which is a solution of copper sulphate and sodium of potassium hydroxide. this would suggest that the concentration of Sample A is close to 4%. when the Biuret test was performed this gave a light blue solution. Sample A showed the same result. the colour intensity of Sample E was not as intense as Sample A but it was more intense than Sample C. then with time. This result was similar to that of Sample C and so it can be determined that the sample C was close to that of the 0.1% concentration. The reagent used is Biuret solution. On the other hand. The results for the protein sample of 2% concentration showed that the initial colour of the mixture was a light purple. This indicates that this reaction happened at a slower rate than the 4% reaction because the concentration of protein was lower and therefore. this reaction was found to be the least intense. The greater the protein concentration. The Biuret test is used for the quantitative determination of total protein concentration. All proteins have several peptide linkages and it is the nitrogen atoms in these linkages that react with the copper (II) ions in the reagent to form a purple complex.1% concentration was the final protein sample. The intensity of the colour produced in the biuret reaction is proportional to the number of peptide linkages participating in the reaction. This purple colour is a positive test for the presence of protein therefore if the solution turns purple there are proteins present. This suggests that there was a high concentration of peptide linkages whose nitrogen atoms combined with the copper (II) ions to form the deep purple complex that was seen in the observation. This suggests that there were no peptide bonds present or that the concentration of peptide bonds present was so negligible that the reagent was not able to react with them. the protein sample of 4% concentration gave the highest purple colour intensity. In the test. In comparison to the other samples.Discussion: The Biuret test is one which is used to identify the presence of the proteins in a substance. When compared with Samples A and E. The purple colour in this sample was the most intense seen when compared to the other samples. the deeper the purple. The test tubes were labeled to prevent the mixing up of the test-tubes. .group and gives a positive result. Precautions: To reduce parallax error the measuring cylinders were read at eye-level. took a longer time to attain the same result. Biuret is a compound derived from urea which also contains the –CONH. there are no proteins present. These results were mirrored in the Sample E solution suggesting that the concentration was close to that of the 2% sample. The 0. if the solution remains blue. The bond between the amino group and the carboxyl acid group on adjacent amino acids in a protein is a peptide linkage. In the unknown solutions. the mixture changed to a darker purple on reaction with the reagent.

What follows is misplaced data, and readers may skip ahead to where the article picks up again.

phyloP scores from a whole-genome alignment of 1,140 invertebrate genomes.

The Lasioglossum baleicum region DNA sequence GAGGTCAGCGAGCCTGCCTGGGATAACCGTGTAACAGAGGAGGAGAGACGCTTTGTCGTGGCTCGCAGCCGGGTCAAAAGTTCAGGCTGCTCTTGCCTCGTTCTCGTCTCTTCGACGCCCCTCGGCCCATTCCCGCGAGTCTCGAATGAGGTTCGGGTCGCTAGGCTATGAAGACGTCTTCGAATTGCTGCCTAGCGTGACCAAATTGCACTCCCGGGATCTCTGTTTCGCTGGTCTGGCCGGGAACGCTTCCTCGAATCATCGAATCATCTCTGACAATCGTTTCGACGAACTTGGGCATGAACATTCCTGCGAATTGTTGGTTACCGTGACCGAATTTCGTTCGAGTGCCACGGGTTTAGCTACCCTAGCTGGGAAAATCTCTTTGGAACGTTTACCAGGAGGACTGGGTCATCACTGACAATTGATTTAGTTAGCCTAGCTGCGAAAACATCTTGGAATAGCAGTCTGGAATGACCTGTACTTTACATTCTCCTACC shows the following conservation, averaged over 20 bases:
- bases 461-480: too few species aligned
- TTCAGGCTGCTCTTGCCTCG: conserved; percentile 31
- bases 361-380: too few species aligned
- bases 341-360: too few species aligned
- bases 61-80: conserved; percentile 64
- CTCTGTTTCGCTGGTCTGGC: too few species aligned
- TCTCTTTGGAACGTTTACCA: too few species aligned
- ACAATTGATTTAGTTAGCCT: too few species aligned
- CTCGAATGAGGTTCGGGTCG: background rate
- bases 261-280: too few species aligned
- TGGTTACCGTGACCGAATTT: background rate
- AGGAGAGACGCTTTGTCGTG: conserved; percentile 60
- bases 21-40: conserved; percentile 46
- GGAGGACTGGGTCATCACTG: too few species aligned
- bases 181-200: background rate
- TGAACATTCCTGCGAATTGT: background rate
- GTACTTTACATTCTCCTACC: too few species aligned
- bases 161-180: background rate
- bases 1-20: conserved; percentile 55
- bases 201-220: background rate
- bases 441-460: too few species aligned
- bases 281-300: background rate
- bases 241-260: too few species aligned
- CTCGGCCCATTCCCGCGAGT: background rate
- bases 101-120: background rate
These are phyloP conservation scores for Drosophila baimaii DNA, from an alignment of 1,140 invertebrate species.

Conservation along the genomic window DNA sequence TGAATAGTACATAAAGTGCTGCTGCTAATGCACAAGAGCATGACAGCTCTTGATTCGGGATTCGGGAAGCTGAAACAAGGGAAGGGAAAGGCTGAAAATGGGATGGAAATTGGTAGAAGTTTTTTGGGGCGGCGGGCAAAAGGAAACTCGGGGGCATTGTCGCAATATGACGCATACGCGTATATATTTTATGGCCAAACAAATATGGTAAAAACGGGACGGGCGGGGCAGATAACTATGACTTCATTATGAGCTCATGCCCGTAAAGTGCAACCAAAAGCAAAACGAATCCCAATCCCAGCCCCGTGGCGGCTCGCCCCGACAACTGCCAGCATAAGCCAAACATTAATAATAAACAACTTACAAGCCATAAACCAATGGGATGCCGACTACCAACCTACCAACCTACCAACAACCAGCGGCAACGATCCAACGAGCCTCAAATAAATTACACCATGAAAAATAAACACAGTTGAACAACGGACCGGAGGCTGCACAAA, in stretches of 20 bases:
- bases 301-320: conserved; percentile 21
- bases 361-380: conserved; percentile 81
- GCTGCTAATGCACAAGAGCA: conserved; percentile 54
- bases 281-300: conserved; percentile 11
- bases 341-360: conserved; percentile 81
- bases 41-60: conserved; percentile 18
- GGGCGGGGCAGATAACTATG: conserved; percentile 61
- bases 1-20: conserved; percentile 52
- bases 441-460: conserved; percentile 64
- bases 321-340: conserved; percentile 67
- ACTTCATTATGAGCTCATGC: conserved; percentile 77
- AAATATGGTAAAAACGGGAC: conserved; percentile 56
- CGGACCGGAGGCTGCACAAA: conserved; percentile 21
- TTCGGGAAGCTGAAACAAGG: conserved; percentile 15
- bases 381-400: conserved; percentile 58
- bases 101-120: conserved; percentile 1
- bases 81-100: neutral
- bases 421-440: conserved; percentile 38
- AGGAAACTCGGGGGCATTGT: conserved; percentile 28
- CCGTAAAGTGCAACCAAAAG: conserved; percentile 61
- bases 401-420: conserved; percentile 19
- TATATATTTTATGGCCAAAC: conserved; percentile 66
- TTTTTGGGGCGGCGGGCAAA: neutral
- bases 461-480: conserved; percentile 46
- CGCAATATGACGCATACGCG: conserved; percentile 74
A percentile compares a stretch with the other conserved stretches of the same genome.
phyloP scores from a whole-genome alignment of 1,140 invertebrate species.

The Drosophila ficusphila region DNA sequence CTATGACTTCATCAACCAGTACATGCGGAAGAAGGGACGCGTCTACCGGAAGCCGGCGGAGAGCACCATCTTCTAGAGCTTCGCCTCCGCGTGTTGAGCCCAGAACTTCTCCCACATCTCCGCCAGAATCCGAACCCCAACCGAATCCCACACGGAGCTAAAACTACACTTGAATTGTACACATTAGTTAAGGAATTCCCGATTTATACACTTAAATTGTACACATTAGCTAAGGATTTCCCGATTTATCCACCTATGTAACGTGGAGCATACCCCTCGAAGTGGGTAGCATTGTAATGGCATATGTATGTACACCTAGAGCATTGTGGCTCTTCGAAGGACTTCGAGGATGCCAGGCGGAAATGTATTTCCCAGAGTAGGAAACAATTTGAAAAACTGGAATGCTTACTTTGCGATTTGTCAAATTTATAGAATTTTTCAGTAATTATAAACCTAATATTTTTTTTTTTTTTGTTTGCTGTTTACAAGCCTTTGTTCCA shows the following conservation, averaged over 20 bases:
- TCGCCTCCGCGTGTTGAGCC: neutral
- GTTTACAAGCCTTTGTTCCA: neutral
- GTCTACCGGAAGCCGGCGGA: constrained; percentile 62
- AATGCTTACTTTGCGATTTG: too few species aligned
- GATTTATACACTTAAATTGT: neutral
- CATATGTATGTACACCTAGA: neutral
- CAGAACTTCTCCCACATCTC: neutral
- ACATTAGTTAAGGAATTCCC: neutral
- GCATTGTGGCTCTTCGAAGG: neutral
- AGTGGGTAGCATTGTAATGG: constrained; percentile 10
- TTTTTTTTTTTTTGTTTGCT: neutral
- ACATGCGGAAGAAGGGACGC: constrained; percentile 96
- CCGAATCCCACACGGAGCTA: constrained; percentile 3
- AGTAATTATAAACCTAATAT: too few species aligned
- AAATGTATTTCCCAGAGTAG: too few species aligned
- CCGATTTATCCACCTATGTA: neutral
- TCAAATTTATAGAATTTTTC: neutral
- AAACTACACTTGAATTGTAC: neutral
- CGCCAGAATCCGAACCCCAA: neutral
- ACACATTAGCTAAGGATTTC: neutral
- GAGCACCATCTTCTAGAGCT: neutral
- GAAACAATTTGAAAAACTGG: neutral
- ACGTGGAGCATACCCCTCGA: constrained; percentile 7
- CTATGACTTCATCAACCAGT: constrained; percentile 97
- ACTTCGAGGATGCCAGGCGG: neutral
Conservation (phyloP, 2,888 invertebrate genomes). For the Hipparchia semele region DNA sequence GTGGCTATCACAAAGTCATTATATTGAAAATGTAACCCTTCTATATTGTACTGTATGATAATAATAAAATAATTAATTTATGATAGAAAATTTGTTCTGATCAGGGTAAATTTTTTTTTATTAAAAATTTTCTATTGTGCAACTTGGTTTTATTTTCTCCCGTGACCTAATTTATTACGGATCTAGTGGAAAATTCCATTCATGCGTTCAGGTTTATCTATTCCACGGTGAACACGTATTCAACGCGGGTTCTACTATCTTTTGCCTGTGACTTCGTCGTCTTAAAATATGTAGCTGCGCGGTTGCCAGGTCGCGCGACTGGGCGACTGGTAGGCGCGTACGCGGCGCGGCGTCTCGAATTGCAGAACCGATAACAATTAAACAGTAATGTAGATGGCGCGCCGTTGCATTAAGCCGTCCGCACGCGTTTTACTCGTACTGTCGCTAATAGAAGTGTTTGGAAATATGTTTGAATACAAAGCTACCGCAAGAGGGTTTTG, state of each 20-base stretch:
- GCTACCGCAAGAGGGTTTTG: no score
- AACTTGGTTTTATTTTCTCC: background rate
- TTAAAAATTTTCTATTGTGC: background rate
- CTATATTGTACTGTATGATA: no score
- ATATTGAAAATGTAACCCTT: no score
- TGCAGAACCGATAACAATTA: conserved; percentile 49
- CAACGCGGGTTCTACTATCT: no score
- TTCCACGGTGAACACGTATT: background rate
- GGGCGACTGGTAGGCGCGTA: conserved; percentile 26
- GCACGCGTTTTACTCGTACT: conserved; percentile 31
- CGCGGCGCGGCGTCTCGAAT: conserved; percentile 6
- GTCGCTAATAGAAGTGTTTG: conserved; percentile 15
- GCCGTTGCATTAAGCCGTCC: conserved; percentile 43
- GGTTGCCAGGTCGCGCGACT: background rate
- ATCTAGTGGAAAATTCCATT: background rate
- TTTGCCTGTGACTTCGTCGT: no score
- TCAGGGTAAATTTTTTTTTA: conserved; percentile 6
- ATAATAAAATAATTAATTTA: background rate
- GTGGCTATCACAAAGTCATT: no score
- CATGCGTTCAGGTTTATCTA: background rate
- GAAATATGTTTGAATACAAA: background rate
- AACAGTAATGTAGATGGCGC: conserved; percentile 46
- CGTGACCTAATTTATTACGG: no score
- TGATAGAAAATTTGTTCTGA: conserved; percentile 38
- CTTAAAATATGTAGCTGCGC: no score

1% protein sample and that Sample E identified closest with the 2% protein sample. that Sample C was similar to the 0. Conclusion: The experiment’s results showed that Sample A was closest to the 4% protein concentration.Limitations: Sources of error: The measuring cylinder that was used may have been tainted with previous samples which could have led to inaccurate results. .